Sons of a Tradesman Tell Fascinating Story with Concept Album ‘Stir the Pot’

Album Review

Sons of a Tradesman. Photo by Subito Studios.

By “Tampa” Earl Burton

Album Review: Sons of a Tradesman – Release date March 11, 2022

Sons of a Tradesman

To do a concept album, you must first produce a story that draws in the listener. Then arguably comes the hard part – putting together the songs that tell the story competently. The band Sons of a Tradesman have done that in spades, telling a fascinating story with their concept album Stir the Pot after a tragedy that could have ended the band. 

The West Palm Beach rockers went into the studio prior to the pandemic with the intentions of recording Stir the Pot, but life took a tragic turn. The band’s bassist, Nicolas Polycarpo, passed away and the band took a pause to decide their next moves. The decision made by vocalist Andrew Alonso, guitarist Mike Guido and drummer Chris Santiago was to move on in their fallen brother’s honor, which they did by recruiting bassist Marvin Hawkins to join the fold. 

Fans of rock music should be delighted that they did! Stir the Pot is a rare album that, while paying tribute to past influences of the band members, comes out as a fresh sound in an otherwise copycat world. The quartet bring a little prog, a little blues, and a whole lot of attitude to the CD, which is critical in telling the story that they have put together.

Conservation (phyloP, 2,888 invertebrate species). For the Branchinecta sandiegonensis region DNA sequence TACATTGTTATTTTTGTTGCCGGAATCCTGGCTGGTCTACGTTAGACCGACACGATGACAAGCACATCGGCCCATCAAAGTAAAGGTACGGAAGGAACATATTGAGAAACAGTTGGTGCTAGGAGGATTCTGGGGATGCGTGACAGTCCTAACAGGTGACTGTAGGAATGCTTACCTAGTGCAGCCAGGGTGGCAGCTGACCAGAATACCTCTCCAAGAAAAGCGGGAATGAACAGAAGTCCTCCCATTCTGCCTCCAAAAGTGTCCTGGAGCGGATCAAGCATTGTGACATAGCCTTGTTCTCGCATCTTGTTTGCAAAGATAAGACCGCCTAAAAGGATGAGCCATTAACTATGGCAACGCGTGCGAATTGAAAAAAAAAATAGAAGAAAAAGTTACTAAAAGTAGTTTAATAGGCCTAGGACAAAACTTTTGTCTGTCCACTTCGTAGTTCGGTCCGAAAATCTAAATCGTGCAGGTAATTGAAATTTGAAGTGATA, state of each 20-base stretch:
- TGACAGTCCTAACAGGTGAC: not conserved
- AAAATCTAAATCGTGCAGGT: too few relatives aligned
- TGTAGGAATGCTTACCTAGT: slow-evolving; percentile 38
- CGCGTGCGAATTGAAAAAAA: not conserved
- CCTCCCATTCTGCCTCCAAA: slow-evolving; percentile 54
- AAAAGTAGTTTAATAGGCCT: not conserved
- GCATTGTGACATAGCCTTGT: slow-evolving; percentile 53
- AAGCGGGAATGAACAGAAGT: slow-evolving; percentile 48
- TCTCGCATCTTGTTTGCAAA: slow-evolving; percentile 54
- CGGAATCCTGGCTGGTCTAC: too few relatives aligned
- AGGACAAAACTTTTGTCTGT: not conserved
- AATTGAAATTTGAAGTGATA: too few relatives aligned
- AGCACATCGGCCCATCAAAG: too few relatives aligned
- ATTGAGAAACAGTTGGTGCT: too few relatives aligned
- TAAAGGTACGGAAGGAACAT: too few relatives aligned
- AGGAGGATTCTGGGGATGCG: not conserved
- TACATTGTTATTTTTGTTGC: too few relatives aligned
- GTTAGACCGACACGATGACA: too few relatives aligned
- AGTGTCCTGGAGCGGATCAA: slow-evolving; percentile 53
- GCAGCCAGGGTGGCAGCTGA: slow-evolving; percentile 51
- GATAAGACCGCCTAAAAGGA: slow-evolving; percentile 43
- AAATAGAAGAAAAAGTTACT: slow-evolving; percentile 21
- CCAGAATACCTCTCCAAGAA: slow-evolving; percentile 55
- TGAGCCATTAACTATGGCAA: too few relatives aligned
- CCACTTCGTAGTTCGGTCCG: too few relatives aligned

The concept of Stir the Pot is a battle for power in a familial setting. Four brothers square off against each other to take the throne and seize control of the family’s wealth, position, and power. Each song on Stir the Pot captures one of the personalities of the sons – an Odysseus-like character who returns from a journey, a thief, a vigilante – and it creates a quilt of a plotline that entertains while you are listening to the story. 

I was more pulled to the bluesier tunes on the CD myself. The very first track, “Ballad of Odysseus,” tells of one son’s return with a John Lee Hooker “ka-thunka ka-thunka” that eventually evolves into a full out rocker of a song. Likewise, “Witches Brew” also draws on this vibe, also moving from the blues realm into a jam that any rock fan can enjoy.  

The concept album does have a conclusion – and I am NOT going to ruin it for you, you are just going to have to listen for yourself – and the journey to that end is an enjoyable one. A fan of any style of rock – be it prog, classic, or blues – will enjoy the work of Sons of a Tradesman. Stir the Pot is a fitting tribute to their fallen comrade, and it certainly excites you to see what they are going to do in the future.  








Tampa Earl